German Heritage Tour – July 26th & 27th

Historic Milwaukee, Inc. has partnered with German Fest Milwaukee to offer a special German Heritage Tour on Saturday, July 26th and Sunday, July 27th!

Tickets are available for $15 and includes admission to German Fest!

About the tour: Walking down Old World Third Street today you are not likely to see many German shops advertising “English Spoken Here” as a special or unique service; but as early as 1848, Germans represented 1/3 of the entire population in Milwaukee and this section of the city was the life’s blood of German immigrants. This tour showcases buildings that represent German-American business, education, faith, politics, entertainment, and publishing. Join our experienced tour guides and learn about Milwaukee’s most notable German biermeisters, tanners, artists, butchers, bakers, merchants, publishers, masons, architects and clergymen. This tour celebrates Milwaukee’s German heritage and recognizes the German community as having one of the greatest cultural impacts on our city.

This 1.5 hour walking tour travels down Old World Third Street and through downtown Milwaukee. Guests should wear comfortable walking shoes and be prepared to walk entire length of the tour. Highlights of the tour include: Turner Hall, Maders, Pritzlaff Building, Usingers, Second Ward Bank (Milwaukee County Historical Society), Germania Building, Milwaukee Repertory Theater, Pabst Theater, City Hall, Old Saint Mary’s Church, German English Academy and the Blatz Brewery Complex.

This special tour includes admission to German Fest AND a free shuttle from/to German Fest grounds.

Schedule for July 26th & 27th tours:
9:45 am – Depart German Fest Southgate Entrance via bus to Turner Hall
10:00 am – Tour begins in front of Turner Hall
11:30 am – Tour ends in front of Grace Evangelical Lutheran Church
11:45 am – Return to German Fest Southgate Entrance via bus
12:00 pm – Gates open to German Fest

Click here for more information and book online!

Click here for more information on German Fest!

Historic Milwaukee, Inc. (HMI) is a private, non-profit educational and advocacy organization, founded in 1974, whose mission is dedicated to increasing awareness of, and commitment to, Milwaukee’s history, architecture, and the preservation of our built environment.

Amateur Night at the Star Theater, 1906

If anyone has watched American Idol or even grew up watching the Gong Show, you know how amateur night works and how funny it can be. Back in 1906, there were several burlesque, vaudeville theaters in Milwaukee which offered their own amateur talent shows giving people the opportunity to perform in front of an audience and win prize money if they were good enough.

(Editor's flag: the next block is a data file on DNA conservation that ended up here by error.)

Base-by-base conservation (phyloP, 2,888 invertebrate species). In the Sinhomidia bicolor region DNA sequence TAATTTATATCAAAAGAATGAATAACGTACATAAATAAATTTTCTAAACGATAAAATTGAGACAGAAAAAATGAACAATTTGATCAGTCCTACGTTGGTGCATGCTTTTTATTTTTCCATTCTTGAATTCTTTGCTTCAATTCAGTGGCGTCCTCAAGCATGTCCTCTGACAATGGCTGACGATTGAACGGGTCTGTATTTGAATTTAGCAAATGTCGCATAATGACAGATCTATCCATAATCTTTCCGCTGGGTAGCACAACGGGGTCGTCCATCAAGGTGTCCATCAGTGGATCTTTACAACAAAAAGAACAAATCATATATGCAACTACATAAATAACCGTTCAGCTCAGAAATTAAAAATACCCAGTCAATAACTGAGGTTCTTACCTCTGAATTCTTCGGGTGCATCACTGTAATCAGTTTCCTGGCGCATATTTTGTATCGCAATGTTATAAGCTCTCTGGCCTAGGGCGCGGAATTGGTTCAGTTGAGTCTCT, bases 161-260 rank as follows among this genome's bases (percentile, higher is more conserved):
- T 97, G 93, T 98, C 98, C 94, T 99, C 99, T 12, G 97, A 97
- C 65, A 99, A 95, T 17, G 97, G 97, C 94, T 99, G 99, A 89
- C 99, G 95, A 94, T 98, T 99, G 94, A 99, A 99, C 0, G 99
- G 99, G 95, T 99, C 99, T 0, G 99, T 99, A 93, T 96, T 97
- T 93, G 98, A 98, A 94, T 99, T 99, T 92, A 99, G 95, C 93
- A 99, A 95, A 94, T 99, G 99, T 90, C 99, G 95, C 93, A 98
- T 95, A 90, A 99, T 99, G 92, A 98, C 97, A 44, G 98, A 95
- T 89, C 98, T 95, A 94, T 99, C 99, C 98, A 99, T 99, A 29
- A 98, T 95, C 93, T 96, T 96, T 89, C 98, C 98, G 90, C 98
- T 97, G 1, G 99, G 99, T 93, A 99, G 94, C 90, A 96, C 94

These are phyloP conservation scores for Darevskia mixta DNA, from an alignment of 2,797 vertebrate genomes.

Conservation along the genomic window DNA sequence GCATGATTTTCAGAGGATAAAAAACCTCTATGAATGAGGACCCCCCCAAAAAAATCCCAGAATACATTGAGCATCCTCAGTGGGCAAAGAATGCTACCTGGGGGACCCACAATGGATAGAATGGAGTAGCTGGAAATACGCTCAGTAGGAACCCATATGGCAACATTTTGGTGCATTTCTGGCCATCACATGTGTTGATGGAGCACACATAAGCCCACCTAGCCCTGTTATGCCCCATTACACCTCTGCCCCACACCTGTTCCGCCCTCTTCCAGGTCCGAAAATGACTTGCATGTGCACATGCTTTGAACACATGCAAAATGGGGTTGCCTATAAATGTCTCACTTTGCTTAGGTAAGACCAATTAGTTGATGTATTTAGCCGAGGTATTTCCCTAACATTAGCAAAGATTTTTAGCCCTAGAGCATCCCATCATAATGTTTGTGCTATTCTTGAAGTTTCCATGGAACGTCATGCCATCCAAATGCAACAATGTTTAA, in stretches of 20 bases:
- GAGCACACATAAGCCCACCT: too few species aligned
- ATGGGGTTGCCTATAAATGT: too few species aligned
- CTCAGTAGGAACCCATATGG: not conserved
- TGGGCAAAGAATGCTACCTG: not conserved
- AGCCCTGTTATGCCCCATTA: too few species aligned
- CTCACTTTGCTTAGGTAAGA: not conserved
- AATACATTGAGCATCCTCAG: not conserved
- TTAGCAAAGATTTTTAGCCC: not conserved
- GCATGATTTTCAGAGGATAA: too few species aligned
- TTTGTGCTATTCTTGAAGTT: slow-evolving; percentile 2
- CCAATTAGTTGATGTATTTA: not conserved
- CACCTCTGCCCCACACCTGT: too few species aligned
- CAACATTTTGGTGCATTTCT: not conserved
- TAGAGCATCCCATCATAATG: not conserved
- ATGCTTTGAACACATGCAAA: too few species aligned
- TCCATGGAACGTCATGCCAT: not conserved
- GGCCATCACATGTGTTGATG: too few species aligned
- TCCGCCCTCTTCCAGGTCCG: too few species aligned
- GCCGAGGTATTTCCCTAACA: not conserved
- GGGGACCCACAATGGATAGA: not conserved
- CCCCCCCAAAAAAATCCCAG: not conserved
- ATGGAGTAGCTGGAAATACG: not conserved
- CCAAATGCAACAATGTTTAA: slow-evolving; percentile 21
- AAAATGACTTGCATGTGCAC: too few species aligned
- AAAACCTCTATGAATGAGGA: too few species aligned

The following article from the Milwaukee Free Press covers one night in an anateur talent show at the Star Theater. The Star Theater was located at N. Plankinton Ave. on the east side and north of Michigan St. It was torn down in 1914 for the expansion of Gimbels. The picture below shows how it looked.


The article that I transcribed here tells about several performers who tried to win the first and second prizes offered and either won or lost horribly. It is fun to try and picture a packed theater watching these amateurs perform!

Milwaukee Free Press, March 25, 1906
Get the hook! A Night With Amateur Thespians at the Burlesque Theater

It takes a brave amateur to face the audience that assembles at the Star theater on Thursday night. But numerous Milwaukee folks, who think they possess talents, vocal, histrionic, acrobatic or terpsichorean, make their appearance there once a week and endure an ordeal calculated if they survive it to make real professionals of them in one trial.

Thursday night is “amateur” night at the Star, which means that after the close of the regular performance, the amateur aspirants for theater fame are allowed to do their turns, and take what’s coming to them, if they fall short. Most of them do, as a rule, and howls of derision from all over the theater but especially from the gallery, assail the awkward beginner.

“The hook, the hook! Get the hook! Get off!” shout the spectators.

These cries are the signal for the backdrop to be lifted, while a stage hand reaches forth a long pole, terminating in a sickle-like prehensile contrivance that grasps the performer and hustles him away back, while the drop descends and hides him from view.

The scheme works so effectively as to suggest it might be used as a test for some professional players who persist in inflicting themselves on a suffering public, and who might thus be discouraged and induced to go to work for a living.

But the chief purpose of “amateur” night is to furnish hilarious fun for the spectators. For the lamer the efforts of the amateurs, the more excuses to cry “Get the hook!” and enjoy the forcible removal of the tyre from the stage.